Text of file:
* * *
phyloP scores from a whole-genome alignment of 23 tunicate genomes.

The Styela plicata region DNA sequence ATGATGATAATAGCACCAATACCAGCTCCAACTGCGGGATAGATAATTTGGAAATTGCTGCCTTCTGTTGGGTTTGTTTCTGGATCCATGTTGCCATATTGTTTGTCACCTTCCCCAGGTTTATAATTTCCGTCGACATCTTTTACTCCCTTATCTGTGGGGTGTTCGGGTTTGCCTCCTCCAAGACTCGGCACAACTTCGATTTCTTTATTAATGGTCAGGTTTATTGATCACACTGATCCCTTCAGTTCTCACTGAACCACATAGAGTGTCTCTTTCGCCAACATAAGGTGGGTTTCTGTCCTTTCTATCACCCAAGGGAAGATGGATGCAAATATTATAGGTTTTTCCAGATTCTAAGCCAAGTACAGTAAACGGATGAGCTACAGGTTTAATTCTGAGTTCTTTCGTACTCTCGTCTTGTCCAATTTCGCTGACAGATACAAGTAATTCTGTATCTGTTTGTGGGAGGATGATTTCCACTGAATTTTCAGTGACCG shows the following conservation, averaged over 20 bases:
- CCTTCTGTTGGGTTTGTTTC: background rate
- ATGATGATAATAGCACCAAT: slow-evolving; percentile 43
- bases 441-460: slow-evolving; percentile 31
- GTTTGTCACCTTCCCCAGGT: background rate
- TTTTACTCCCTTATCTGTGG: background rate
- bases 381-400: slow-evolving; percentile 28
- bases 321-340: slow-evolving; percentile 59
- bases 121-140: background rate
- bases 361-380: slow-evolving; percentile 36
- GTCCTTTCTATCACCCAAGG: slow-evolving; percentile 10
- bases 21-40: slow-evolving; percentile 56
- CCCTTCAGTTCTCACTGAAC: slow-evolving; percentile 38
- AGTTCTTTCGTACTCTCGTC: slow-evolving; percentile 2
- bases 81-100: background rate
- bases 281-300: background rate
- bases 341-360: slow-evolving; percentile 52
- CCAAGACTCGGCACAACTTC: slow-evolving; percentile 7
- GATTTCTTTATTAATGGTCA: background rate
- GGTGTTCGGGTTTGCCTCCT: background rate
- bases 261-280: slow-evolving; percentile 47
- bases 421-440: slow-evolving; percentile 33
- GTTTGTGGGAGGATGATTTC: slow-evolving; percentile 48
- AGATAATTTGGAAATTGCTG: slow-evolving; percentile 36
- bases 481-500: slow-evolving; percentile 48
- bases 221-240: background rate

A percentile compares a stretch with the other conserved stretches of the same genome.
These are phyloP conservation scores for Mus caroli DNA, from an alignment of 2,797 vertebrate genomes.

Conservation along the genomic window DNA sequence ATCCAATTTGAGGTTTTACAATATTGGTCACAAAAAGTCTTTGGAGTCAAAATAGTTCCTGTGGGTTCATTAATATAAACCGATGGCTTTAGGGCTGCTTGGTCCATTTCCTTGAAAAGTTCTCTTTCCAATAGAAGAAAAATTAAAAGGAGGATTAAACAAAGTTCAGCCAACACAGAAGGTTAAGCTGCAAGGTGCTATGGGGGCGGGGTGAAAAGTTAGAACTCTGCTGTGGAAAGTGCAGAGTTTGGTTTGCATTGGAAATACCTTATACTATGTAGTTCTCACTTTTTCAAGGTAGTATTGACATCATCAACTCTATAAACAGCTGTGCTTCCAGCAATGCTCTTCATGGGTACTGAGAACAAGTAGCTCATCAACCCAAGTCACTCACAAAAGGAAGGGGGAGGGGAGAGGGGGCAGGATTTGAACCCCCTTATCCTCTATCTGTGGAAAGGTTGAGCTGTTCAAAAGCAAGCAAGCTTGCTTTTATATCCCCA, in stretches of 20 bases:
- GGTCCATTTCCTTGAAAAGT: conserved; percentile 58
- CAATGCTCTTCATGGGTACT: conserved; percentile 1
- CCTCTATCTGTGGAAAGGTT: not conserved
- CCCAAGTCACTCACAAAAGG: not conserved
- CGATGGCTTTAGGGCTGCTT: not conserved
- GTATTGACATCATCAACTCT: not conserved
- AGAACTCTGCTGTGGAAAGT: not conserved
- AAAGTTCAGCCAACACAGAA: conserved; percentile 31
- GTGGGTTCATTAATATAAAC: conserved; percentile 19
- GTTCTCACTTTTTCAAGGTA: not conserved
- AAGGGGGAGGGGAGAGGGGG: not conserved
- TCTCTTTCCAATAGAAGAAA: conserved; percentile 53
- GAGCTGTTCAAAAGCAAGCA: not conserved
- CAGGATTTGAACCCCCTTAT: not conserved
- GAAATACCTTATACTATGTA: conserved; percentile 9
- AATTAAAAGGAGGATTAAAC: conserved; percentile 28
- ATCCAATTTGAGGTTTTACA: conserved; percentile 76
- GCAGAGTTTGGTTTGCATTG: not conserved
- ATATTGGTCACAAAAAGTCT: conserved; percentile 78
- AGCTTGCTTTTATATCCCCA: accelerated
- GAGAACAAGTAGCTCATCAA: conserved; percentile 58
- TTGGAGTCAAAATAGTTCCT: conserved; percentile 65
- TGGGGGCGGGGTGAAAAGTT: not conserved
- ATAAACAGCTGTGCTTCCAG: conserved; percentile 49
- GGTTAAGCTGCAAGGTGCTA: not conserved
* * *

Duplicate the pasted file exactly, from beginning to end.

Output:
phyloP scores from a whole-genome alignment of 23 tunicate genomes.

The Styela plicata region DNA sequence ATGATGATAATAGCACCAATACCAGCTCCAACTGCGGGATAGATAATTTGGAAATTGCTGCCTTCTGTTGGGTTTGTTTCTGGATCCATGTTGCCATATTGTTTGTCACCTTCCCCAGGTTTATAATTTCCGTCGACATCTTTTACTCCCTTATCTGTGGGGTGTTCGGGTTTGCCTCCTCCAAGACTCGGCACAACTTCGATTTCTTTATTAATGGTCAGGTTTATTGATCACACTGATCCCTTCAGTTCTCACTGAACCACATAGAGTGTCTCTTTCGCCAACATAAGGTGGGTTTCTGTCCTTTCTATCACCCAAGGGAAGATGGATGCAAATATTATAGGTTTTTCCAGATTCTAAGCCAAGTACAGTAAACGGATGAGCTACAGGTTTAATTCTGAGTTCTTTCGTACTCTCGTCTTGTCCAATTTCGCTGACAGATACAAGTAATTCTGTATCTGTTTGTGGGAGGATGATTTCCACTGAATTTTCAGTGACCG shows the following conservation, averaged over 20 bases:
- CCTTCTGTTGGGTTTGTTTC: background rate
- ATGATGATAATAGCACCAAT: slow-evolving; percentile 43
- bases 441-460: slow-evolving; percentile 31
- GTTTGTCACCTTCCCCAGGT: background rate
- TTTTACTCCCTTATCTGTGG: background rate
- bases 381-400: slow-evolving; percentile 28
- bases 321-340: slow-evolving; percentile 59
- bases 121-140: background rate
- bases 361-380: slow-evolving; percentile 36
- GTCCTTTCTATCACCCAAGG: slow-evolving; percentile 10
- bases 21-40: slow-evolving; percentile 56
- CCCTTCAGTTCTCACTGAAC: slow-evolving; percentile 38
- AGTTCTTTCGTACTCTCGTC: slow-evolving; percentile 2
- bases 81-100: background rate
- bases 281-300: background rate
- bases 341-360: slow-evolving; percentile 52
- CCAAGACTCGGCACAACTTC: slow-evolving; percentile 7
- GATTTCTTTATTAATGGTCA: background rate
- GGTGTTCGGGTTTGCCTCCT: background rate
- bases 261-280: slow-evolving; percentile 47
- bases 421-440: slow-evolving; percentile 33
- GTTTGTGGGAGGATGATTTC: slow-evolving; percentile 48
- AGATAATTTGGAAATTGCTG: slow-evolving; percentile 36
- bases 481-500: slow-evolving; percentile 48
- bases 221-240: background rate

A percentile compares a stretch with the other conserved stretches of the same genome.
These are phyloP conservation scores for Mus caroli DNA, from an alignment of 2,797 vertebrate genomes.

Conservation along the genomic window DNA sequence ATCCAATTTGAGGTTTTACAATATTGGTCACAAAAAGTCTTTGGAGTCAAAATAGTTCCTGTGGGTTCATTAATATAAACCGATGGCTTTAGGGCTGCTTGGTCCATTTCCTTGAAAAGTTCTCTTTCCAATAGAAGAAAAATTAAAAGGAGGATTAAACAAAGTTCAGCCAACACAGAAGGTTAAGCTGCAAGGTGCTATGGGGGCGGGGTGAAAAGTTAGAACTCTGCTGTGGAAAGTGCAGAGTTTGGTTTGCATTGGAAATACCTTATACTATGTAGTTCTCACTTTTTCAAGGTAGTATTGACATCATCAACTCTATAAACAGCTGTGCTTCCAGCAATGCTCTTCATGGGTACTGAGAACAAGTAGCTCATCAACCCAAGTCACTCACAAAAGGAAGGGGGAGGGGAGAGGGGGCAGGATTTGAACCCCCTTATCCTCTATCTGTGGAAAGGTTGAGCTGTTCAAAAGCAAGCAAGCTTGCTTTTATATCCCCA, in stretches of 20 bases:
- GGTCCATTTCCTTGAAAAGT: conserved; percentile 58
- CAATGCTCTTCATGGGTACT: conserved; percentile 1
- CCTCTATCTGTGGAAAGGTT: not conserved
- CCCAAGTCACTCACAAAAGG: not conserved
- CGATGGCTTTAGGGCTGCTT: not conserved
- GTATTGACATCATCAACTCT: not conserved
- AGAACTCTGCTGTGGAAAGT: not conserved
- AAAGTTCAGCCAACACAGAA: conserved; percentile 31
- GTGGGTTCATTAATATAAAC: conserved; percentile 19
- GTTCTCACTTTTTCAAGGTA: not conserved
- AAGGGGGAGGGGAGAGGGGG: not conserved
- TCTCTTTCCAATAGAAGAAA: conserved; percentile 53
- GAGCTGTTCAAAAGCAAGCA: not conserved
- CAGGATTTGAACCCCCTTAT: not conserved
- GAAATACCTTATACTATGTA: conserved; percentile 9
- AATTAAAAGGAGGATTAAAC: conserved; percentile 28
- ATCCAATTTGAGGTTTTACA: conserved; percentile 76
- GCAGAGTTTGGTTTGCATTG: not conserved
- ATATTGGTCACAAAAAGTCT: conserved; percentile 78
- AGCTTGCTTTTATATCCCCA: accelerated
- GAGAACAAGTAGCTCATCAA: conserved; percentile 58
- TTGGAGTCAAAATAGTTCCT: conserved; percentile 65
- TGGGGGCGGGGTGAAAAGTT: not conserved
- ATAAACAGCTGTGCTTCCAG: conserved; percentile 49
- GGTTAAGCTGCAAGGTGCTA: not conserved